China to Nurture Stock Rally by Masking Live Foreign Flows Data

(Bloomberg) — China is set to switch off a live feed of foreign flows for stocks as early as Monday, the latest policy move to shore up confidence by removing a potential source of negative data.

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The Shanghai and Shenzhen exchanges plan to cease displaying real-time figures on purchases or sales of local stocks through trading links with Hong Kong. Instead, the two bourses will provide the turnover details on a daily basis, along with the 10 most-traded stocks via the northbound channel.

While authorities said this aligned with international practices, it also marked an attempt to limit the impact of data showing foreign funds selling on market sentiment. Chinese shares have rallied since the move was announced, an indication that investors have taken it in their stride and are focusing on positive catalysts from attractive valuations to government efforts to ease a housing crisis.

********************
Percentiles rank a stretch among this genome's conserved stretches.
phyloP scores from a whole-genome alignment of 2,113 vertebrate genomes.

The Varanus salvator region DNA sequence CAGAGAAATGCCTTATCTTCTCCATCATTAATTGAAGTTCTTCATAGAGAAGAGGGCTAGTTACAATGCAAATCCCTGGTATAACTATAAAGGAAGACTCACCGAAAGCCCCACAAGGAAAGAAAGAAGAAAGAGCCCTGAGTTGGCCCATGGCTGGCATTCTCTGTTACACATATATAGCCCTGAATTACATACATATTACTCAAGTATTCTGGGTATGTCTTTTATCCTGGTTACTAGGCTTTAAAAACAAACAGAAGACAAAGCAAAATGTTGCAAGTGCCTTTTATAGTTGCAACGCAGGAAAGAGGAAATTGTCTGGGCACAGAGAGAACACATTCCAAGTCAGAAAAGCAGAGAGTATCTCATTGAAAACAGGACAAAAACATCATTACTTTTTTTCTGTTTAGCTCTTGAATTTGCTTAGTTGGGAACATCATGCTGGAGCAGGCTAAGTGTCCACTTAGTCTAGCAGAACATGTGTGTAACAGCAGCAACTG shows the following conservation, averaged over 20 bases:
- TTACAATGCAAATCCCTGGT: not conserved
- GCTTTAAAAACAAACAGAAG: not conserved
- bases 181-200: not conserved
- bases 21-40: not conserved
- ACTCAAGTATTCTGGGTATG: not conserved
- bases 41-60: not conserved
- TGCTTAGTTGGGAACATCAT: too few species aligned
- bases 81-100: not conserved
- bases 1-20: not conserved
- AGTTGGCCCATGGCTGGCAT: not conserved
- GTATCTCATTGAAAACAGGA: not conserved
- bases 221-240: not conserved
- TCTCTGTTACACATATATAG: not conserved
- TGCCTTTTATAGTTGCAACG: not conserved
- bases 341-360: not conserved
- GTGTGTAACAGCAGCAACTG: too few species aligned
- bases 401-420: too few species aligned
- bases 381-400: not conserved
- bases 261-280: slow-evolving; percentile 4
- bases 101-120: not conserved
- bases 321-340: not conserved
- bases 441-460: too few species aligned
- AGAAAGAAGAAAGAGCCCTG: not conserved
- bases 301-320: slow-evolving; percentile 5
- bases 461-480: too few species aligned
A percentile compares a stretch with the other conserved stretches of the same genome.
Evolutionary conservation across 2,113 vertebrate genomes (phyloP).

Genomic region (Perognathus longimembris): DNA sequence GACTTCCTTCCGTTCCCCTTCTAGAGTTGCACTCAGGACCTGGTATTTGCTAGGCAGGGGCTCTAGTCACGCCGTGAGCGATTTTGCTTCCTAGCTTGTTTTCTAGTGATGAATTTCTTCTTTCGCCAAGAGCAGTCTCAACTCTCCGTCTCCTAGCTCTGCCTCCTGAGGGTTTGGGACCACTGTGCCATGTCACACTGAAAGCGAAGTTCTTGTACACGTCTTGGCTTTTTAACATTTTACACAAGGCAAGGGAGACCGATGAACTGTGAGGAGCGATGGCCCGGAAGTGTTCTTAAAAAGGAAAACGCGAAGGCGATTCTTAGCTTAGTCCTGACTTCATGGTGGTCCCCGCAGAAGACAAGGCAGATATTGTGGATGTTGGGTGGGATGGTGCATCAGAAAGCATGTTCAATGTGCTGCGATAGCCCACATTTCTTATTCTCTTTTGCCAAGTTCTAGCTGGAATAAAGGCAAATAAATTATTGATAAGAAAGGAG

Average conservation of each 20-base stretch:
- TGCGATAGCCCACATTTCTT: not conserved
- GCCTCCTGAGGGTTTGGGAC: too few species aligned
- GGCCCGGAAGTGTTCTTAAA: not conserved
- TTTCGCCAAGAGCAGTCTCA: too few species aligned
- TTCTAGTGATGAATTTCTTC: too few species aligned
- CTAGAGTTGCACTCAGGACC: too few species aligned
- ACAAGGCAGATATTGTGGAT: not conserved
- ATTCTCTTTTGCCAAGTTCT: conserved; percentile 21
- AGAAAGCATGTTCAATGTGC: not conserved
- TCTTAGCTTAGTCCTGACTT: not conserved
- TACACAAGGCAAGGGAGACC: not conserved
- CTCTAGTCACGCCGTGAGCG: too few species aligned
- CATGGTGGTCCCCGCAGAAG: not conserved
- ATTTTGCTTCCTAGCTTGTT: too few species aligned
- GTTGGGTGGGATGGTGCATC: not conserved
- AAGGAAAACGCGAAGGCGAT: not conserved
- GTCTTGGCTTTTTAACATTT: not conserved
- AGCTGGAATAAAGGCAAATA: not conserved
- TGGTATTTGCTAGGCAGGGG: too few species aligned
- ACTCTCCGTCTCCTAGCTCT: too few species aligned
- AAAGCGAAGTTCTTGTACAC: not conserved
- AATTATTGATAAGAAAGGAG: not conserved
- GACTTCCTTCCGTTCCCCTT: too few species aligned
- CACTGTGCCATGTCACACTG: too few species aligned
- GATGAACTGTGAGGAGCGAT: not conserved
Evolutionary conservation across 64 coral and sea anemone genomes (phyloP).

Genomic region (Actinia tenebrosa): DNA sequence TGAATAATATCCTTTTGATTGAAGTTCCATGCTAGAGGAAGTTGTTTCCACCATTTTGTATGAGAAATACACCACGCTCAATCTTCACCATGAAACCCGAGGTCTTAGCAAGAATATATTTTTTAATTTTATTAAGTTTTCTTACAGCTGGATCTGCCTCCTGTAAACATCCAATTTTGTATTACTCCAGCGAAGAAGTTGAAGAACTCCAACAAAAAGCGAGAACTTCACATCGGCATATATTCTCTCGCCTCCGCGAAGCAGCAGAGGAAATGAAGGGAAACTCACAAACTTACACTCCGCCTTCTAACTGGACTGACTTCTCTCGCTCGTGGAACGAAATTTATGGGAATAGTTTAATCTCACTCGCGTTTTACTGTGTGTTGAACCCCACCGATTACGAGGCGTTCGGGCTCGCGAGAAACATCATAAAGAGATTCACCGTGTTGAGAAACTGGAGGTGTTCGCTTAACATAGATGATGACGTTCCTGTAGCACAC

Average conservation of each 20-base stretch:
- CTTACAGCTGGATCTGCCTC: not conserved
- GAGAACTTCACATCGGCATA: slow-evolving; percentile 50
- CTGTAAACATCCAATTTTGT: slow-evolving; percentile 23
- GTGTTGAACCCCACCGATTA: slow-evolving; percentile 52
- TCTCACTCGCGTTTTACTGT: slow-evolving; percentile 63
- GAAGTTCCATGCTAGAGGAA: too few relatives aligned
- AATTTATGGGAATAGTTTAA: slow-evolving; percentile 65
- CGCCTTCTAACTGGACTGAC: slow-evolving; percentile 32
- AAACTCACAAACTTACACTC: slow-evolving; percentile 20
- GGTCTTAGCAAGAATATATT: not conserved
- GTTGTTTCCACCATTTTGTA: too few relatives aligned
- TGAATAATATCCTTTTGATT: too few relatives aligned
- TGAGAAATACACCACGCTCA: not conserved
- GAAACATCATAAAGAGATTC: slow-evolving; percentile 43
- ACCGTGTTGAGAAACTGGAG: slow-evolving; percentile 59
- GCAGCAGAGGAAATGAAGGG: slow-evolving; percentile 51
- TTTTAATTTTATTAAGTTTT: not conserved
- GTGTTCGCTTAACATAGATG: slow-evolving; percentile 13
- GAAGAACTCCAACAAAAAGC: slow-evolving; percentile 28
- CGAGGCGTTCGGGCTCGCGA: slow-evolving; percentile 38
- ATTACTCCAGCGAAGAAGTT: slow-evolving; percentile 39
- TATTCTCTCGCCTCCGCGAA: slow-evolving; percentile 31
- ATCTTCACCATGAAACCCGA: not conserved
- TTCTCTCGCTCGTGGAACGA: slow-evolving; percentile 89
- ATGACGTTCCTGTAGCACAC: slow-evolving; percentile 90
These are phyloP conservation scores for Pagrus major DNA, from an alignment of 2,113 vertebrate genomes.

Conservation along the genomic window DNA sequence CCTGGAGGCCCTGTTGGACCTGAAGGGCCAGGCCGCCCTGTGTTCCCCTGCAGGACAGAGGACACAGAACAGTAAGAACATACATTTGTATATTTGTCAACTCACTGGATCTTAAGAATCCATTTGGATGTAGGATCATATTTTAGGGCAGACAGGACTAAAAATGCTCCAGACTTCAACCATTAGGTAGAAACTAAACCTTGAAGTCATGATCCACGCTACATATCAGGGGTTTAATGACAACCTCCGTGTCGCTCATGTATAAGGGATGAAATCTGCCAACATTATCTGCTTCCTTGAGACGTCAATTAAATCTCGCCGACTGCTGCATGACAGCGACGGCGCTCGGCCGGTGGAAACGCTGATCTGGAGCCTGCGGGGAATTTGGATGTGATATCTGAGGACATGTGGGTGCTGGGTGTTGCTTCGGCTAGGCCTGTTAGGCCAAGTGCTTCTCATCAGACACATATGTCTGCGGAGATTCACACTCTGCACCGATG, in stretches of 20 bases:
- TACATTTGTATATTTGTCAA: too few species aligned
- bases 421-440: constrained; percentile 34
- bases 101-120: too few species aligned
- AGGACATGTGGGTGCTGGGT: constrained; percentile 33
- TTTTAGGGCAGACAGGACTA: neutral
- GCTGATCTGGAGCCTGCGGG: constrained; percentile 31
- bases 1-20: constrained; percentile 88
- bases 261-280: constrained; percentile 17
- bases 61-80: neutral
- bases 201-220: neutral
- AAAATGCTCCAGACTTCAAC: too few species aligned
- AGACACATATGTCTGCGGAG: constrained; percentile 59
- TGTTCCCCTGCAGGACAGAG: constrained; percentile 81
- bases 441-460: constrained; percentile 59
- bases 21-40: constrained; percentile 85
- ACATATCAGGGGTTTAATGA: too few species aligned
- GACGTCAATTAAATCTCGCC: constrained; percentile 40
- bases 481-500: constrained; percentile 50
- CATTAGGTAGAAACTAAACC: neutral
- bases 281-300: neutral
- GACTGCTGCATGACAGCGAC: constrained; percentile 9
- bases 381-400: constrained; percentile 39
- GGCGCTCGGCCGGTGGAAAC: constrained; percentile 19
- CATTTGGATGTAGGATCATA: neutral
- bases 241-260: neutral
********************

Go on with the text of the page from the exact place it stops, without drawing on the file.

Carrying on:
“There are surely some funds out there that factor the short-term flows of northbound investors into their models, so it could lead to a lower trading frequency for some without the real-time data,” said Chen Shi, fund manager at Shanghai Jade Stone Investment Management Co. “But to value investors it doesn’t really matter if they release the figure monthly as intraday is mostly just noise.”

Intraday readings showing foreign outflows were partly blamed for worsening sentiment among Chinese retail investors, who still dominate local trading, during several episodes of intense selloffs over the past year. Some participants had urged the authorities to obscure such figures.

When the two bourses announced their decisions on April 12, they said the changes will take effect “in about a month,” without giving a precise timetable. Shanghai and Shenzhen stock exchange officials in charge of media relations didn’t immediately respond to requests seeking comment.

The world’s second-biggest stock market has rallied since February, after Beijing introduced a slew of rescue measures from wider trading curbs to purchases by state funds and naming a new head for…


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